A brain injury survivor whose head was kicked “like a football” has been recognised for his efforts to help out others.
Colin Robertson, 48, who is originally from Dundee, was randomly attacked by three men while on a night out in Livingston in 2003.
He was kicked in the head so hard that it left a shoe imprint. It left him struggling to speak and make basic decisions when completing every day tasks.
Then, 12 months on from his ordeal, Colin collapsed having suffered a haemorrhage.
Now, he has been recognised at the National Brain Injury Awards, held at the Dorchester Hotel in London.
He collected a runner-up Volunteer of the Year award from double Olympic gold medallist James Cracknell.
Colin said: “It has been an amazing day to be around so many inspirational people and hear everyone’s stories about how they have built a life following brain injury.
“It has been very humbling to be part of the event. It will be something I remember for a long time.”
Colin began volunteering at Edinburgh Headway — a charity focused on helping recovering brain injury patients — since 2009 as part of his rehabilitation.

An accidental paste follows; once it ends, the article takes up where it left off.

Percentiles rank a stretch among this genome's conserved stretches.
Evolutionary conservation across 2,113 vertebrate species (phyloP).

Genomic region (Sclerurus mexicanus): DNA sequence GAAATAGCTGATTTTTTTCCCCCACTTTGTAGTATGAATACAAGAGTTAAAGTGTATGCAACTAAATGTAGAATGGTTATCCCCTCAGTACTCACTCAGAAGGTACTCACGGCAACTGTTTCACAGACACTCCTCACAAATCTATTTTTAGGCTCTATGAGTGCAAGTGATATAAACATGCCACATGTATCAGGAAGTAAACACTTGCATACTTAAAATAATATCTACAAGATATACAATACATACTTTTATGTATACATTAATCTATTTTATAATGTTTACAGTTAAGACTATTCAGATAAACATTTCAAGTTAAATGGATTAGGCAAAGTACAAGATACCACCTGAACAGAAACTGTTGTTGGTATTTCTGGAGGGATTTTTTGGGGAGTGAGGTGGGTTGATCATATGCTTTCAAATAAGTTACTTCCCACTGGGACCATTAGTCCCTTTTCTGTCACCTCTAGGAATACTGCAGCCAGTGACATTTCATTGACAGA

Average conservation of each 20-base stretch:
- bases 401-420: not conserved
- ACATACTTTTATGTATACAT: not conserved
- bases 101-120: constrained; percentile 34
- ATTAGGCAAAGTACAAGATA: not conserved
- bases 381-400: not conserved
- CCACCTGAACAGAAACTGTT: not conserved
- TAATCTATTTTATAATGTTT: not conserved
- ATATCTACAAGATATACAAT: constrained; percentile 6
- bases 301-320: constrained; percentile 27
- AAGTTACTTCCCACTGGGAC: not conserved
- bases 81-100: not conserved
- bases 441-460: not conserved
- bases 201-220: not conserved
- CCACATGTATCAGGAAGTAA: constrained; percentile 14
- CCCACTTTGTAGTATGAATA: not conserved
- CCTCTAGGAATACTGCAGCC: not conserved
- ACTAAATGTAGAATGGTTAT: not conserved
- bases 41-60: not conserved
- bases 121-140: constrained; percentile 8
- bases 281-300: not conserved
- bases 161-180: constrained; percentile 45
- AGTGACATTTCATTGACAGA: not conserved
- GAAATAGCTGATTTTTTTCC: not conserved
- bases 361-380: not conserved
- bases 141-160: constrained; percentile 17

He now volunteers at Headway East Lothian, as well as being involved in other Headway projects across the country. He spends his time delivering a programme of educational talks in schools across Scotland as part of a Headway UK initiative to prevent cycling-related head injuries.
Since 2013, he has reached out to more than 9,000 pupils and 500 teaching staff across Scotland.
Colin also went to the Scottish Parliament to speak out about brain injury in a bid to ensure all families affected in Scotland receive an effective package of care.
He said: “I had to completely retrain my brain to be able to speak and I couldn’t swallow food without choking.
“Three guys attacked me and I took a real battering as my head became their football.
“It just goes to show how one moment of mindless violence can change a person’s entire life in an instant.
“The interactive talks I deliver in schools across the Borders and East Lothian are designed to educate younger people about the importance of wearing a cycle helmet to lower the number of head injuries for future generations.
“My first-hand experience helps to convey the seriousness of brain injury when it comes to everyday tasks and show how head injury causes so much more than physical difficulties.”